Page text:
Saturday, 27 August 2016

Weekend Update 27/08/2016 – Risible.

“Every cycle in human history has ultimately come to an end,”Tad  Rivelle, who helps oversee $195 billion for TCW, said in a Bloomberg Television interview Friday. “Credit-enhanced cycles come to worse ends than the normal kind.”

The Fedster’s big day came and passed into history as a great non event. The more the talking chair talked, the more obvious was the befuddled nature of the Fedster’s in August 2016. On the one hand, the Fed’s talking chair droned on, completely out of her depth, while on the other hand doing something might make matters worse, we just don’t know. Enjoy the Korbel  and the canapés.

Below, what passes for grown up economic thought in the 21st century. Hayek and Schumpeter it aint.

Give me a one-handed economist! All my economists say, ''On the one hand? on the other.''

Harry S. Truman 

Yellen Imagines a Future Where Fed Tinkers With Inflation Target

August 26, 2016 — 5:51 PM BST
Federal Reserve Chair Janet Yellen raised the possibility that future policy makers might increase their inflation target and broaden the types of assets they can buy to enhance their ability to counteract a severe recession.

While stressing that the central bank was “not actively considering” such steps, she told a Fed symposium in Jackson Hole, Wyoming, on Friday that “they are important subjects for research.”

Yellen said monetary policy makers currently have sufficient tools to handle economic downturns “under most conditions.” Those tools include asset purchases and so-called forward guidance in which the central bank promises to keep interest rates low.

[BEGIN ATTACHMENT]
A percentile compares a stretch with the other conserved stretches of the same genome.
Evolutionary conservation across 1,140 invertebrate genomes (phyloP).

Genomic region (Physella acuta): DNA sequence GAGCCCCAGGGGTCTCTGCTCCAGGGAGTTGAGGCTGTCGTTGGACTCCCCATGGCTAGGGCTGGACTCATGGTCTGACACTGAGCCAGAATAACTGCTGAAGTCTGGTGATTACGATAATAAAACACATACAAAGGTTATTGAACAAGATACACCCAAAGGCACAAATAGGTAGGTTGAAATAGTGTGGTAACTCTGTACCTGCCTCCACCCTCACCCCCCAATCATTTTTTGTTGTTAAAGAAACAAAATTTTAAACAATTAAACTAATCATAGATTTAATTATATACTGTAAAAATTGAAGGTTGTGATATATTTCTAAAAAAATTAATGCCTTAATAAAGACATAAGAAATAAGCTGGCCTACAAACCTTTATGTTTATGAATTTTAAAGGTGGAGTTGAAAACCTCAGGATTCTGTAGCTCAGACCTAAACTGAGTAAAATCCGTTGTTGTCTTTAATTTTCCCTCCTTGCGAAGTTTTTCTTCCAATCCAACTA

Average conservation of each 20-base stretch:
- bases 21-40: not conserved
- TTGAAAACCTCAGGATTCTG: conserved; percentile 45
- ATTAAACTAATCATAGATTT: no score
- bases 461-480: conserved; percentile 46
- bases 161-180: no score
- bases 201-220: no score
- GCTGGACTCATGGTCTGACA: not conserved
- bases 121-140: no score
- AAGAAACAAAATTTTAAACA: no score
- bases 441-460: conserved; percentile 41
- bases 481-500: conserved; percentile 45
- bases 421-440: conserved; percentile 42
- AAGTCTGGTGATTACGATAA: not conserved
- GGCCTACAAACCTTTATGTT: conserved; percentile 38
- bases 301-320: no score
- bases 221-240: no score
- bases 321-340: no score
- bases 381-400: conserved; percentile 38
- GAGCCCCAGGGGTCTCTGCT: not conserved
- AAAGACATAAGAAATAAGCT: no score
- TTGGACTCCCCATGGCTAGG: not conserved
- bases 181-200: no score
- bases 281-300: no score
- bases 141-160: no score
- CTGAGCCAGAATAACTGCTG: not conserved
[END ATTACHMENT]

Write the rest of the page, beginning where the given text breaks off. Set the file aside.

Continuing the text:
“That said, these tools are not a panacea, and future policy makers could find that they are not adequate to deal with deep and prolonged economic downturns,” she told the conference sponsored by the Kansas City Fed.

Fed’s Fischer: Yellen’s speech consistent with possibility of 2 interest-rate hikes this year

Published: Aug 26, 2016 4:07 p.m. ET
Federal Reserve Chairwoman Janet Yellen’s speech to the Jackson Hole summer retreat was “consistent” with a possible two rate hikes this year, her top deputy said Friday.

Asked during an interview on CNBC if investors should be on the edge of their seats for a rate hike as soon as September and for more than one rate hike this year, Fed Vice Chairman Stanley Fischer replied: “I think what [Yellen] said today was consistent with answering yes to both your questions, but these are not things we know until we see the data.”